March 16, 2022
By Mark Lahn
Each year, more businesses are leveraging a variety of tools to collect and store personal information about their customers. In light of the increasing prevalence of data breaches, how and why a business collects personally identifiable information is becoming more important.
In this article, we discuss frequently asked questions about privacy policies and what your organization can do to implement the best privacy practices.
One of the core principles of privacy law is that an individual has knowledge and consent of the information a company stores about them. Privacy policies are one piece in the toolkit to allow an organization to meets its obligation under relevant privacy legislation.
What laws govern privacy in Ontario?
In Ontario, privacy is currently governed under the following pieces of legislation:
- Provincial Legislation:
- Freedom of Information and Protection of Privacy Act (FIPPA)
- Municipal Freedom of Information and Protection of Privacy Act (MFIPPA)
- Personal Health Information Protection Act (PHIPA)
- Acts of the Federal Government:
- Personal Information Protection and Electronic Documents Act (PIPEDA
Each of these pieces of legislation imposes differing obligations on an organization and is only applicable to certain entities, so identifying the applicable legislation is key.
Yes, privacy policies are required by law in Canada under the Personal Information Protection and Electronic Documents Act (PIPEDA) depending upon the type of organization. This Act applies to private-sector organizations across Canada that collect, use or disclose personal information in the course of a commercial activity.
An organization is not limited to an incorporated entity and also applies to partnerships and persons acting as a sole proprietor who are engaging in the above listed activities.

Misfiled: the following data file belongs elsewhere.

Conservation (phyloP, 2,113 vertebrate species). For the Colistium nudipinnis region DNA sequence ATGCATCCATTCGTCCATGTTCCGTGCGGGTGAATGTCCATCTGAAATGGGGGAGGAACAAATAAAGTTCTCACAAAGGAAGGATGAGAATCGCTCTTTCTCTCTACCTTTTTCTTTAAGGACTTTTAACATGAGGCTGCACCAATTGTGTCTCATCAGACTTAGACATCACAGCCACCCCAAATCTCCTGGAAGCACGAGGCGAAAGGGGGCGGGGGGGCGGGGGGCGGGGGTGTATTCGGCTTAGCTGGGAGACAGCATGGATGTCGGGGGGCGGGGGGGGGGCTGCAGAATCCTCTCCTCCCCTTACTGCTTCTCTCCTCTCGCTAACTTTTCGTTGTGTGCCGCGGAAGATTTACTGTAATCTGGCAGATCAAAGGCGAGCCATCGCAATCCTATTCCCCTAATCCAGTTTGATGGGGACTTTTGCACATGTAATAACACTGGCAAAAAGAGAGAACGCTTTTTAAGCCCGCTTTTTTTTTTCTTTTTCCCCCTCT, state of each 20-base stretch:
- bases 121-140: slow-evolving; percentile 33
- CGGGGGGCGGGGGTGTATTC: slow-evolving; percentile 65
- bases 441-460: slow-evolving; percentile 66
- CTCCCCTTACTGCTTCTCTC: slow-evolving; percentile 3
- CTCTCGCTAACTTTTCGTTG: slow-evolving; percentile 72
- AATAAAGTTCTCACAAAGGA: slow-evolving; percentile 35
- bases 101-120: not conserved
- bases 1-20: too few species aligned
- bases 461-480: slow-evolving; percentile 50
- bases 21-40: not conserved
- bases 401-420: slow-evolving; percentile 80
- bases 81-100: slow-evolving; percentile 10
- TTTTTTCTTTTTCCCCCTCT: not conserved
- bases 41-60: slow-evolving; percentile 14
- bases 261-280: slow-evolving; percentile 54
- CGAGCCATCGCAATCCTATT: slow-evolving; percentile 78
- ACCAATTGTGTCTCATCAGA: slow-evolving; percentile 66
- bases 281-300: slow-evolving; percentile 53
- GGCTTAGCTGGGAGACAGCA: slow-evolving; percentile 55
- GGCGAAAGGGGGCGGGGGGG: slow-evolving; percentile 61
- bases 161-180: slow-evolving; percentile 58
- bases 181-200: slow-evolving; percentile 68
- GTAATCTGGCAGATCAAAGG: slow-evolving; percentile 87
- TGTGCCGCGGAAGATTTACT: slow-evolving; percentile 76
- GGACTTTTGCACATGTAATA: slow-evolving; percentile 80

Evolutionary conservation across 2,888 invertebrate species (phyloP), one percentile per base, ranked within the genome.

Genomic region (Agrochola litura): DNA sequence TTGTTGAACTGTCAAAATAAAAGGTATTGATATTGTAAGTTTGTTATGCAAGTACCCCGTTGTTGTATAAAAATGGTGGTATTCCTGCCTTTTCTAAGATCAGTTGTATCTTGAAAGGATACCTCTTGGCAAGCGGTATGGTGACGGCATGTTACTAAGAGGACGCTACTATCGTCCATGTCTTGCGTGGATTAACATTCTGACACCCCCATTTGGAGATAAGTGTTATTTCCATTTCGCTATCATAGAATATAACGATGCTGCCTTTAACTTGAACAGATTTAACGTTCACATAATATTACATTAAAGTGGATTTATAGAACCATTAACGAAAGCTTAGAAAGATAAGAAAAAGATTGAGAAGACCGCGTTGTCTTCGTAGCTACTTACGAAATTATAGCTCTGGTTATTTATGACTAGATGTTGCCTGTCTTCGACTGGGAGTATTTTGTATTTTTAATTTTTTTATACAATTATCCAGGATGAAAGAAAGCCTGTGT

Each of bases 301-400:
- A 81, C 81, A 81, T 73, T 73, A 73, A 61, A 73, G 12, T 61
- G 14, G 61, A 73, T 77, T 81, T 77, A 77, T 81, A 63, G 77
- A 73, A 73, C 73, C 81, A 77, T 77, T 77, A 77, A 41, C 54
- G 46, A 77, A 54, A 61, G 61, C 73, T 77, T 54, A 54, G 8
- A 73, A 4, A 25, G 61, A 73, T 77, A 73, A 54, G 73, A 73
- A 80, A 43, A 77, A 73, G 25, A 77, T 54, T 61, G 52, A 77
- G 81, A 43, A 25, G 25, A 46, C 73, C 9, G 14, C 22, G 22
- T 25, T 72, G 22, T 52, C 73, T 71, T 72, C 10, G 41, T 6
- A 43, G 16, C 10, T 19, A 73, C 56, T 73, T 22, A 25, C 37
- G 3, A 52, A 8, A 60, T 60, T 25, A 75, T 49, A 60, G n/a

Non-compliance with PIPEDA or another privacy legislation may result in a complaint being made to the Privacy Commissioner. The Privacy Commissioner may investigate the practices of an organization and initiate court proceedings. This could result in damages being awarded or compelling an organization to comply with the Act.
PIPEDA and other pieces of privacy legislation also do not prohibit private court actions being commenced by an individual.
- How personal information is defined
- What personal information an organization collects
- Why the information is collected
- How this information is safeguarded from misuse and theft
- Which third parties personal information may be shared with and why
- Who to contact with any questions or complaints
This document should be written in plain language and be easy to navigate so that the average customer is generally aware of how information about them will be used.
If you contact Weilers, a lawyer at our firm will sit down with you to understand why and how your business collects personal information and which third parties you may share information with. Once you have retained our services, we can draft a policy for you that is perfectly suited to your needs.
Visit our contact page to schedule a consultation with one of our experienced business lawyers.
About the Author
Mark Lahn is an associate lawyer at Weilers. Prior to becoming a lawyer, he worked in the technology sector and assisted businesses with the implementation of the EU General Data Protection Regulations (GDPR) framework. Mark is focused on providing practical and solutions focused legal advice across a variety of business matters including employment, privacy, litigation, and general corporate affairs. Click here to schedule a consultation with Mark.